One of the things about the current system that makes me nuts is that the people least able to afford it--the uninsured or barely insured (people who have catastrophic coverage only) subsidize the cozy relationship between insurance companies and healthcare providers.
Here's how it works: JoeBob Health Insurance is the employer healthcare plan for 250,000 working stiffs in a metropolitan area. JoeBob goes to St. Harry's Hospital and says, if you are in our network and we list you as a preferred provider, you have a guaranteed customer base of at least 250,000. In return, you will give us a 95% discount on the services you provide. If you won't give us that, that's 250,000 customers removed from your potential pool, going to a competing hospital" St. Harry's makes the deal.
This means that if Jimbo, who has JoeBob health insurance, goes to the Emergency Room and is assessed for a $10,000 visit according to the invoice, JoeBob pays an actual payment to St. Harry's of $500.00 or thereabouts. Seriously.
But, if Bubba, who got laid off and doesn't have health insurance, goes to St. Harry's and receives the identical treatment at the $10,000 price, he is billed for the whole $10,000 by the hospital, who will work hard to collect it just as any other debtor will--letters, phone calls, referrals to collection agencies, destroying your credit if they have to write off the debt.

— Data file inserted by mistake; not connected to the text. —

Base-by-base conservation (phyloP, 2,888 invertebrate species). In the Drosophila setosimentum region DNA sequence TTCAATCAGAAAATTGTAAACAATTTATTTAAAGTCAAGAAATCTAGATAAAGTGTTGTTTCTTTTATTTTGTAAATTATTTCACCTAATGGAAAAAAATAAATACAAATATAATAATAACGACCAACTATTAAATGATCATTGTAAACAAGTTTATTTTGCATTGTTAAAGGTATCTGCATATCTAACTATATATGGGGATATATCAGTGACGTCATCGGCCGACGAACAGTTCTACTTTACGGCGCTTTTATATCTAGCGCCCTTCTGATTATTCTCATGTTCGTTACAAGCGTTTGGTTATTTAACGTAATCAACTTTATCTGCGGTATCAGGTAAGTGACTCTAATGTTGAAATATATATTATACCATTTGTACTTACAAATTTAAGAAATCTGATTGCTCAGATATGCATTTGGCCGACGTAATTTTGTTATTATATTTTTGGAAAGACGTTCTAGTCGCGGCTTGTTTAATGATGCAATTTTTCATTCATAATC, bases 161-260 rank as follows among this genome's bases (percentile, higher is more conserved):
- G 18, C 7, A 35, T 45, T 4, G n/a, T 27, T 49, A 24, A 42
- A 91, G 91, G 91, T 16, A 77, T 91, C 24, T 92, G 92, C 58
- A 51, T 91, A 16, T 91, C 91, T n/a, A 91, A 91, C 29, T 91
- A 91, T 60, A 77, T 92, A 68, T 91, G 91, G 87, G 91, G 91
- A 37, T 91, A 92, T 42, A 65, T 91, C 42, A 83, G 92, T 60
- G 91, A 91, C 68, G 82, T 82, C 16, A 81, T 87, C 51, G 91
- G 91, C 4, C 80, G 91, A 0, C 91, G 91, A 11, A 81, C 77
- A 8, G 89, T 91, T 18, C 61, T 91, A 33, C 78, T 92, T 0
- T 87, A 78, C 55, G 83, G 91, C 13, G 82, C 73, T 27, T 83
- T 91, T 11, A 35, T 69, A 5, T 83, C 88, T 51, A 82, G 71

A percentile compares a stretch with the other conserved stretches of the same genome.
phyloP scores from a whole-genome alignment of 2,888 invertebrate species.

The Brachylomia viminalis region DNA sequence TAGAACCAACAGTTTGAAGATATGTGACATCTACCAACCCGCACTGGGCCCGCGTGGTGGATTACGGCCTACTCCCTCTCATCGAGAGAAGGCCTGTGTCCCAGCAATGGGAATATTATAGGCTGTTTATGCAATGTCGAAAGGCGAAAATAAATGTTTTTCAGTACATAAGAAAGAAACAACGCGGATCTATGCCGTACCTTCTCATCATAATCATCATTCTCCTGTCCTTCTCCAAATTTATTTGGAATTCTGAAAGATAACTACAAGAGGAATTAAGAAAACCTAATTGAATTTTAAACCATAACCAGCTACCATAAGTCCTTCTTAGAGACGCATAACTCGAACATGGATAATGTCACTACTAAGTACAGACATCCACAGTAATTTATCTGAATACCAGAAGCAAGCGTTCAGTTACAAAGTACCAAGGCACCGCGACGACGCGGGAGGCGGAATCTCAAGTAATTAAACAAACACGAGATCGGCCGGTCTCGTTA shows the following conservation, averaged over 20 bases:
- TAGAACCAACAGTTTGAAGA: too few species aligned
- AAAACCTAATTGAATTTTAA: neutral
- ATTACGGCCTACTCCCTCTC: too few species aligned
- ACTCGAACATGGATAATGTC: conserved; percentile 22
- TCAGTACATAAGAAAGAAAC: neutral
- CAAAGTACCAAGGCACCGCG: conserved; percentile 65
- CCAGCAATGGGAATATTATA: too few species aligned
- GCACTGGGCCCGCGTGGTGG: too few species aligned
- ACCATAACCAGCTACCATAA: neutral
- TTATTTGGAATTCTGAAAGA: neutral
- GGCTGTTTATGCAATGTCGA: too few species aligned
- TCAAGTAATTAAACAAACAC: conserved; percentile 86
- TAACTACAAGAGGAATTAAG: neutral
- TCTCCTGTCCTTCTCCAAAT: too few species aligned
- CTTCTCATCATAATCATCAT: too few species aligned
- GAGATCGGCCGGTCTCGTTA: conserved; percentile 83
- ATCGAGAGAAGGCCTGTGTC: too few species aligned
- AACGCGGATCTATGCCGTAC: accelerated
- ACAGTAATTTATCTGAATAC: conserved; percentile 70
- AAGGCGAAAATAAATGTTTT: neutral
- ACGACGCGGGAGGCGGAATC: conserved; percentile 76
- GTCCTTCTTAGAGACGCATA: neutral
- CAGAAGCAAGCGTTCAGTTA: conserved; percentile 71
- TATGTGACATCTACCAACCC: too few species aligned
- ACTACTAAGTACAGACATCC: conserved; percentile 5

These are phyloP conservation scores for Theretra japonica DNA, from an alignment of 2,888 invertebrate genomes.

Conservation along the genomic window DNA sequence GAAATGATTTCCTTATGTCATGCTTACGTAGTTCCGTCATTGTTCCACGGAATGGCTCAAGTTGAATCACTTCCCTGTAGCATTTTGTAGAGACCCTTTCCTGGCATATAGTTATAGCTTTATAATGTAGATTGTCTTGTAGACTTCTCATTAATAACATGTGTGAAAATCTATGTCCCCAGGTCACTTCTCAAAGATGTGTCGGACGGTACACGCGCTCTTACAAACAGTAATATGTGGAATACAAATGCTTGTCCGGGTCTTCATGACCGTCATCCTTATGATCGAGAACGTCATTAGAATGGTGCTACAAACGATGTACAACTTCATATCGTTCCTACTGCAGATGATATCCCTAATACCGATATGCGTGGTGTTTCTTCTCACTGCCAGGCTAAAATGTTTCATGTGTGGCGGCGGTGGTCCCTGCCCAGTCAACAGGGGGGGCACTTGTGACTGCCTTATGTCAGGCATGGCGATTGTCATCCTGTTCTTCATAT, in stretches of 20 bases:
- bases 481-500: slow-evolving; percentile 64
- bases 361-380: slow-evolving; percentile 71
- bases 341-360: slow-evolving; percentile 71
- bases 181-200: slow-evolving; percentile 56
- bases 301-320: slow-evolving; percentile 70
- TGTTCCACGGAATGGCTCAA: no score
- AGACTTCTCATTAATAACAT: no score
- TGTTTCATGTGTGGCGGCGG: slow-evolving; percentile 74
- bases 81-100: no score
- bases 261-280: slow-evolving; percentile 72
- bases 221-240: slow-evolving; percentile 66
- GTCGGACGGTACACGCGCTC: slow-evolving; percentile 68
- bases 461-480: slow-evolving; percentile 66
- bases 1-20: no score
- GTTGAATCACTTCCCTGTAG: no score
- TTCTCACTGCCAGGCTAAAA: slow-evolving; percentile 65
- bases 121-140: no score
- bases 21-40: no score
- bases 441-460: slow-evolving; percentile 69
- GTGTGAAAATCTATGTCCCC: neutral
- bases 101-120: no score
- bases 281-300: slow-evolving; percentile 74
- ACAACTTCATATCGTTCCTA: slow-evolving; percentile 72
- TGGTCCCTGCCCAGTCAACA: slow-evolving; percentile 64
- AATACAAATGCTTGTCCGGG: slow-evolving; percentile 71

That's the reason why you'll look at a hospital bill and see that a bandage is priced at $75.00; the hospital knows that the actual cost of the bandage to them is 50 cents, and the labor involved in stocking and using it is around $1.00. If they bill it at $75.00, insurance plans will pay them $3.00, which gives the hospital $1.50 cushion. That either becomes profit or a subsidy for more expensive treatments where the discounted insurance plans don't cover the cost to the hospital (for, say, a major surgery with a 6-person surgical team for 3 hours).
But the shmo who has no insurance will be billed $75.00 for the bandage. This is why if you negotiate with the hospital on a bill that you have to pay yourself, they will quickly discount it 30-40 percent or more. They are still getting paid a LOT more than they get from the insurance company.
In the past the hospitals were able to make up the difference between their costs and the deep discounts given to managed care plans by having a client base who has the so called "Cadillac plans" or "fee for service" plans where the insurance just pays the hospital bill, no questions asked. However, as the cost of insurance has skyrocketed, there are fewer and fewer people on fee for service plans and more on the managed care plans. That means the hospitals have to lean even more on the people forced to pay full freight out of pocket due to lack of insurance, or lack of enough insurance.
Here's a real world example: http://andrewsullivan.theatlantic.com/the_daily_dish/2009/08/the-view-from-your-sickbed-1.html#more